We have now to consider the data for arriving at the time when the speech was delivered. In 8 9, Apollodorus describes himself as short of money, owing to differences between himself and Phormio, who was keeping him out of the property left him by his father Pasion, who, it will be remembered, died in B.C. 370. Again, in § 14 we are told, that at the time of the events there related, Apollodorus had not yet brought to a preliminary hearing the suits he had instituted against his relatives (Phormio and others). The suit against Phormio respecting the banking capital (Or. 36) was brought on about B.C. 350. But a much more direct indication is given by a reference in § 5, to a trierarchy involving the speaker's absence from Athens; and it was shortly after his return that the events described in the context occurred. He had to sail round the south of the Peloponnesus, and after touching there to take certain ambassadors to Sicily. It seems probable that we should identify this trierarchy with that mentioned in Or. 45 § 3, which belongs either to B.C. 369 or B.C. 368%. The latter date is more pro. bable, not only for the reason given in the note on that passage, but also because at this period no one was required to be trierarch oftener than once in three years, and we know that Apollodorus was so employed in B. C. 362; hence he may have been trierarch in B.C. 365 and B.C. 368, and probably not in B.c. 369'. Thus if we allow a fair interval of time, for the events mentioned in the speech subsequent to the trierarchy, we may fix on B. C. 366 as the probable date of its delivery. Now, if Demosthenes was born in B.C. 381, he was still a minor in B.C. 366 and too young to have been the writer of the speech ; if, as is more probable, his birth was in B.C. 384, he was only just of age when the speech was delivered, and had enough to do in looking after his own affairs, and preparing, under the guidance of Isaeus, to join issue with his guardians, without writing speeches for other people. Consequently, the probable date of the speech, coinciding as it does with the internal evidence and with the doubts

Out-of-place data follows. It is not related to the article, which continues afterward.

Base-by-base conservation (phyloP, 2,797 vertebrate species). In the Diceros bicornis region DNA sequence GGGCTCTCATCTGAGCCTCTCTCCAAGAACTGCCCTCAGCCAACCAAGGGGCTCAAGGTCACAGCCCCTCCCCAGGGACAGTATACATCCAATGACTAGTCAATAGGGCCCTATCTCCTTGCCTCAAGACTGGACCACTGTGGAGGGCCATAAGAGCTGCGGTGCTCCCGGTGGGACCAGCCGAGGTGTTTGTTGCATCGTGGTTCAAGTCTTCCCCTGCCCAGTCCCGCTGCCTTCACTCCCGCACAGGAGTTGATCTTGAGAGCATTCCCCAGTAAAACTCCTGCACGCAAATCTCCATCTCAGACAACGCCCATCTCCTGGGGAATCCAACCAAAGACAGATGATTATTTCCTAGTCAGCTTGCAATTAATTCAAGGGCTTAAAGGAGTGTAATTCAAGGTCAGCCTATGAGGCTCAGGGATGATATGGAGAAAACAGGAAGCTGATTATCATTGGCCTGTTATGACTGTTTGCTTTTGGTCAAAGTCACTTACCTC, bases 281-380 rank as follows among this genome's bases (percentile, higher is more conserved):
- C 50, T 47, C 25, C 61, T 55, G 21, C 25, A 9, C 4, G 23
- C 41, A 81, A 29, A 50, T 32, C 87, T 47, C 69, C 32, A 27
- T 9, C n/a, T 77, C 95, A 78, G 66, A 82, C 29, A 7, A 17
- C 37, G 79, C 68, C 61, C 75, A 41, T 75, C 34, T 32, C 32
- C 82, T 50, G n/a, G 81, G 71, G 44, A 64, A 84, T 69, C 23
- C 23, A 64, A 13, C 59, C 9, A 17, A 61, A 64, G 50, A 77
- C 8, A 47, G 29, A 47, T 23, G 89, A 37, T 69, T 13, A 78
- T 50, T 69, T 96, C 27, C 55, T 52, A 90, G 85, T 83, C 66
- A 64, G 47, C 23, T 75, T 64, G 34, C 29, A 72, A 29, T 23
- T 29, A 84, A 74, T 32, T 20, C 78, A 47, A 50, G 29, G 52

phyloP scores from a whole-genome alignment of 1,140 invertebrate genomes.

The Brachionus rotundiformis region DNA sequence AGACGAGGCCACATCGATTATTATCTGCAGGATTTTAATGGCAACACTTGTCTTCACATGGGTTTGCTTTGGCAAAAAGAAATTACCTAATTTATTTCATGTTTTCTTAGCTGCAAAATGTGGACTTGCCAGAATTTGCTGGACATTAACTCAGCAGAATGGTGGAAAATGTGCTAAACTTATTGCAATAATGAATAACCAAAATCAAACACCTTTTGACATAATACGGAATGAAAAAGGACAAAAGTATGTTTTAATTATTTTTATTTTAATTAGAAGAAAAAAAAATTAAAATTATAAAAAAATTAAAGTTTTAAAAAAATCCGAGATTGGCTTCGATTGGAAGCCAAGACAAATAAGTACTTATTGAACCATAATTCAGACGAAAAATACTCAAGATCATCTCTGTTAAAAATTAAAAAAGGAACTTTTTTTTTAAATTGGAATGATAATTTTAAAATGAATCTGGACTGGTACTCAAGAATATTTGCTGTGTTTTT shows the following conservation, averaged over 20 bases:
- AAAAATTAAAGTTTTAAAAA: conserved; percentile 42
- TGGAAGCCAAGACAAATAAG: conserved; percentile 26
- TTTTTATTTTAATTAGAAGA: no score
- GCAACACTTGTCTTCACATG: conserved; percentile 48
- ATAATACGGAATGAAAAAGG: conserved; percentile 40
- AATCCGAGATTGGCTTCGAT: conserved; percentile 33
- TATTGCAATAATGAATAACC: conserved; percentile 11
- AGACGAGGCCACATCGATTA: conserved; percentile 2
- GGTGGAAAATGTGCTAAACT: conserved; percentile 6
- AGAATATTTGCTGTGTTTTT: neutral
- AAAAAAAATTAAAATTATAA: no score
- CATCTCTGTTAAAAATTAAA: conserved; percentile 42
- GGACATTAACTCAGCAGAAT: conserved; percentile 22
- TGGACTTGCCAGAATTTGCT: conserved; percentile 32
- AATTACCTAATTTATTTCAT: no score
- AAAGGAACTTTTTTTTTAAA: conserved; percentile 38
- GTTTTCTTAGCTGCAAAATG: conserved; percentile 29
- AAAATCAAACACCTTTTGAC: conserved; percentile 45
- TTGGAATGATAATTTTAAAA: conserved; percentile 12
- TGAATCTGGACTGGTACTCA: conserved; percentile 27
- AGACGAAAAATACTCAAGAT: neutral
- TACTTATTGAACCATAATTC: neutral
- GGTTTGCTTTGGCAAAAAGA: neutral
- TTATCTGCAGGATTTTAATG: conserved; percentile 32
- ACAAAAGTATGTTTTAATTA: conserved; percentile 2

1 Plut. de gloria Atheniensium chap. 8.
2 Droysen (Zeitschrift für d. Alterthumswissenschaft 1839 p. 929) places the speech in 01. 107, 1 (=B.C. 352—1], and Böhnecke (Forschungen p. 675) in 01. 107,2 [ = B. C. 351-350]. They connect the Sicilian trierarchy of Apollodorus (1) with the despatch sent to Athens in 01. 106, 3 [= B.C. 354–3] by a leading man in Syracuse, Cal. lippus by name; and (2) with a request for assistance on the part of the Messenians, recorded by Pausanias (iv, 28. 2). Arnold Schaefer, however, points out
that we have no authority for stating that the Athenians sent any reply to the overtures of Callippus by sending a special embassy to Sicily, and Apollodorus would have been the last man in the world to have any. thing to do with Callippus, who was his personal enemy (see note on Or. 36 g 53). Besides, Apollodorus would then be in the 40th year of his age, and would have had considerable experience of business, whereas when heundertook this trierarchy, and when he shortly after assisted Nicostratus, he was quite a young man and inexperienced